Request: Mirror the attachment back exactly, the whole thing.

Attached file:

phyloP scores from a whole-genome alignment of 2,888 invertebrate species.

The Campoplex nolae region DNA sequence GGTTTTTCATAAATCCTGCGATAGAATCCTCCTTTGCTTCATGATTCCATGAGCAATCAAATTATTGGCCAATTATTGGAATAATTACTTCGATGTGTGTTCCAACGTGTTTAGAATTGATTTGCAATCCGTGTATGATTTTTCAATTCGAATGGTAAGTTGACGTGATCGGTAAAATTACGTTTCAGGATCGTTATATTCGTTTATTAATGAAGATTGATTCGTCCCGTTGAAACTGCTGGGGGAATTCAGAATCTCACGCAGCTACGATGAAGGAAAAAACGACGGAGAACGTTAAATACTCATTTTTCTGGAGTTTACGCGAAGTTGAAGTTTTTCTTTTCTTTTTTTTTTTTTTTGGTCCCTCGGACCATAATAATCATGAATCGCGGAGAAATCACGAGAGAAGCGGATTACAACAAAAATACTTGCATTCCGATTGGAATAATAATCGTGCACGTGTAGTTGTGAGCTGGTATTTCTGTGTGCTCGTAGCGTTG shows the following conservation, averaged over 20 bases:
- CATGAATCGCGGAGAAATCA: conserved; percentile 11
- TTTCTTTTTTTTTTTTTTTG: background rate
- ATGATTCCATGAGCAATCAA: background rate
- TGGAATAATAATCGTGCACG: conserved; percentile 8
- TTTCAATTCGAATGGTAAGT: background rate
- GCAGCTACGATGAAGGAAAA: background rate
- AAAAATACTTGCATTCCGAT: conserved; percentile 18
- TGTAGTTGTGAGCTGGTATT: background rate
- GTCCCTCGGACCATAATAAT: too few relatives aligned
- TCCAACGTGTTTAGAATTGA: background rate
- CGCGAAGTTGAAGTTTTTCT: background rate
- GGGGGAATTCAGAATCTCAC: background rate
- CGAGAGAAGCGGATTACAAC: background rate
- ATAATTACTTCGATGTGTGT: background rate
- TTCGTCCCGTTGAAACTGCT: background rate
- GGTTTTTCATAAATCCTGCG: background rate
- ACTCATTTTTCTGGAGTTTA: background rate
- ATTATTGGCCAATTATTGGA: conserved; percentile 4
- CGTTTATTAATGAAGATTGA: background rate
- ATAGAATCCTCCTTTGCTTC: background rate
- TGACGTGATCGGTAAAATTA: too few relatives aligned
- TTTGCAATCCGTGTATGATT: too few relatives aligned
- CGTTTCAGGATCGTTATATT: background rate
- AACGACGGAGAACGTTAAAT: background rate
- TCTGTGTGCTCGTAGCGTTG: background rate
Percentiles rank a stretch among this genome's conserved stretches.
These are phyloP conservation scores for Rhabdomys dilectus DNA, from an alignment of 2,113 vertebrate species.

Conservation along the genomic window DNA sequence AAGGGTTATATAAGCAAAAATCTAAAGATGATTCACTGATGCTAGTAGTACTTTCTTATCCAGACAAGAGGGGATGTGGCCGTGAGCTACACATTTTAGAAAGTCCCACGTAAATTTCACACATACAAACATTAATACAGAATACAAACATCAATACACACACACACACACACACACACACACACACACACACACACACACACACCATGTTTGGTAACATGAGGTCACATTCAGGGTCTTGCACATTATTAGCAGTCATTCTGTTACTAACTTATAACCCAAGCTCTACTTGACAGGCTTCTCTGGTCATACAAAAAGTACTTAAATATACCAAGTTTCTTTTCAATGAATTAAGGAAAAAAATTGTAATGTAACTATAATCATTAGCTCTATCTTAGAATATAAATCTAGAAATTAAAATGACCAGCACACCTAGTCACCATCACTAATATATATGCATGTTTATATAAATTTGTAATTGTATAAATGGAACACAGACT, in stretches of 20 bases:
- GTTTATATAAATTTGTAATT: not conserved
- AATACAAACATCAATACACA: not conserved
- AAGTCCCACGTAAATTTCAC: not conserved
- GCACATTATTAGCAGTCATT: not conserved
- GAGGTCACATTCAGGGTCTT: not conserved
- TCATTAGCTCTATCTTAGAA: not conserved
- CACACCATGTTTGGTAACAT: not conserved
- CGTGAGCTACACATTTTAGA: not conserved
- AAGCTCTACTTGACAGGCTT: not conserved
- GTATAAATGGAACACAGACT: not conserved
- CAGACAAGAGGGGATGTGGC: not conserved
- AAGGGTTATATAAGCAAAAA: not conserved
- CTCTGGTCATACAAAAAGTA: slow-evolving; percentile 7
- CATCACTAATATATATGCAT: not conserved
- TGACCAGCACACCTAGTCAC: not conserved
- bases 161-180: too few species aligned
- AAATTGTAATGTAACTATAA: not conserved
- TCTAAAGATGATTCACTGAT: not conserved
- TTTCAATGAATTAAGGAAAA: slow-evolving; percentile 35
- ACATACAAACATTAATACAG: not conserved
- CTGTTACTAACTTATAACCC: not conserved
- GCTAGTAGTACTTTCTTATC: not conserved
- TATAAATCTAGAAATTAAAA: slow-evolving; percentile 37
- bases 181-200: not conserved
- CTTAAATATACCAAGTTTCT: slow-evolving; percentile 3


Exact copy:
phyloP scores from a whole-genome alignment of 2,888 invertebrate species.

The Campoplex nolae region DNA sequence GGTTTTTCATAAATCCTGCGATAGAATCCTCCTTTGCTTCATGATTCCATGAGCAATCAAATTATTGGCCAATTATTGGAATAATTACTTCGATGTGTGTTCCAACGTGTTTAGAATTGATTTGCAATCCGTGTATGATTTTTCAATTCGAATGGTAAGTTGACGTGATCGGTAAAATTACGTTTCAGGATCGTTATATTCGTTTATTAATGAAGATTGATTCGTCCCGTTGAAACTGCTGGGGGAATTCAGAATCTCACGCAGCTACGATGAAGGAAAAAACGACGGAGAACGTTAAATACTCATTTTTCTGGAGTTTACGCGAAGTTGAAGTTTTTCTTTTCTTTTTTTTTTTTTTTGGTCCCTCGGACCATAATAATCATGAATCGCGGAGAAATCACGAGAGAAGCGGATTACAACAAAAATACTTGCATTCCGATTGGAATAATAATCGTGCACGTGTAGTTGTGAGCTGGTATTTCTGTGTGCTCGTAGCGTTG shows the following conservation, averaged over 20 bases:
- CATGAATCGCGGAGAAATCA: conserved; percentile 11
- TTTCTTTTTTTTTTTTTTTG: background rate
- ATGATTCCATGAGCAATCAA: background rate
- TGGAATAATAATCGTGCACG: conserved; percentile 8
- TTTCAATTCGAATGGTAAGT: background rate
- GCAGCTACGATGAAGGAAAA: background rate
- AAAAATACTTGCATTCCGAT: conserved; percentile 18
- TGTAGTTGTGAGCTGGTATT: background rate
- GTCCCTCGGACCATAATAAT: too few relatives aligned
- TCCAACGTGTTTAGAATTGA: background rate
- CGCGAAGTTGAAGTTTTTCT: background rate
- GGGGGAATTCAGAATCTCAC: background rate
- CGAGAGAAGCGGATTACAAC: background rate
- ATAATTACTTCGATGTGTGT: background rate
- TTCGTCCCGTTGAAACTGCT: background rate
- GGTTTTTCATAAATCCTGCG: background rate
- ACTCATTTTTCTGGAGTTTA: background rate
- ATTATTGGCCAATTATTGGA: conserved; percentile 4
- CGTTTATTAATGAAGATTGA: background rate
- ATAGAATCCTCCTTTGCTTC: background rate
- TGACGTGATCGGTAAAATTA: too few relatives aligned
- TTTGCAATCCGTGTATGATT: too few relatives aligned
- CGTTTCAGGATCGTTATATT: background rate
- AACGACGGAGAACGTTAAAT: background rate
- TCTGTGTGCTCGTAGCGTTG: background rate
Percentiles rank a stretch among this genome's conserved stretches.
These are phyloP conservation scores for Rhabdomys dilectus DNA, from an alignment of 2,113 vertebrate species.

Conservation along the genomic window DNA sequence AAGGGTTATATAAGCAAAAATCTAAAGATGATTCACTGATGCTAGTAGTACTTTCTTATCCAGACAAGAGGGGATGTGGCCGTGAGCTACACATTTTAGAAAGTCCCACGTAAATTTCACACATACAAACATTAATACAGAATACAAACATCAATACACACACACACACACACACACACACACACACACACACACACACACACACCATGTTTGGTAACATGAGGTCACATTCAGGGTCTTGCACATTATTAGCAGTCATTCTGTTACTAACTTATAACCCAAGCTCTACTTGACAGGCTTCTCTGGTCATACAAAAAGTACTTAAATATACCAAGTTTCTTTTCAATGAATTAAGGAAAAAAATTGTAATGTAACTATAATCATTAGCTCTATCTTAGAATATAAATCTAGAAATTAAAATGACCAGCACACCTAGTCACCATCACTAATATATATGCATGTTTATATAAATTTGTAATTGTATAAATGGAACACAGACT, in stretches of 20 bases:
- GTTTATATAAATTTGTAATT: not conserved
- AATACAAACATCAATACACA: not conserved
- AAGTCCCACGTAAATTTCAC: not conserved
- GCACATTATTAGCAGTCATT: not conserved
- GAGGTCACATTCAGGGTCTT: not conserved
- TCATTAGCTCTATCTTAGAA: not conserved
- CACACCATGTTTGGTAACAT: not conserved
- CGTGAGCTACACATTTTAGA: not conserved
- AAGCTCTACTTGACAGGCTT: not conserved
- GTATAAATGGAACACAGACT: not conserved
- CAGACAAGAGGGGATGTGGC: not conserved
- AAGGGTTATATAAGCAAAAA: not conserved
- CTCTGGTCATACAAAAAGTA: slow-evolving; percentile 7
- CATCACTAATATATATGCAT: not conserved
- TGACCAGCACACCTAGTCAC: not conserved
- bases 161-180: too few species aligned
- AAATTGTAATGTAACTATAA: not conserved
- TCTAAAGATGATTCACTGAT: not conserved
- TTTCAATGAATTAAGGAAAA: slow-evolving; percentile 35
- ACATACAAACATTAATACAG: not conserved
- CTGTTACTAACTTATAACCC: not conserved
- GCTAGTAGTACTTTCTTATC: not conserved
- TATAAATCTAGAAATTAAAA: slow-evolving; percentile 37
- bases 181-200: not conserved
- CTTAAATATACCAAGTTTCT: slow-evolving; percentile 3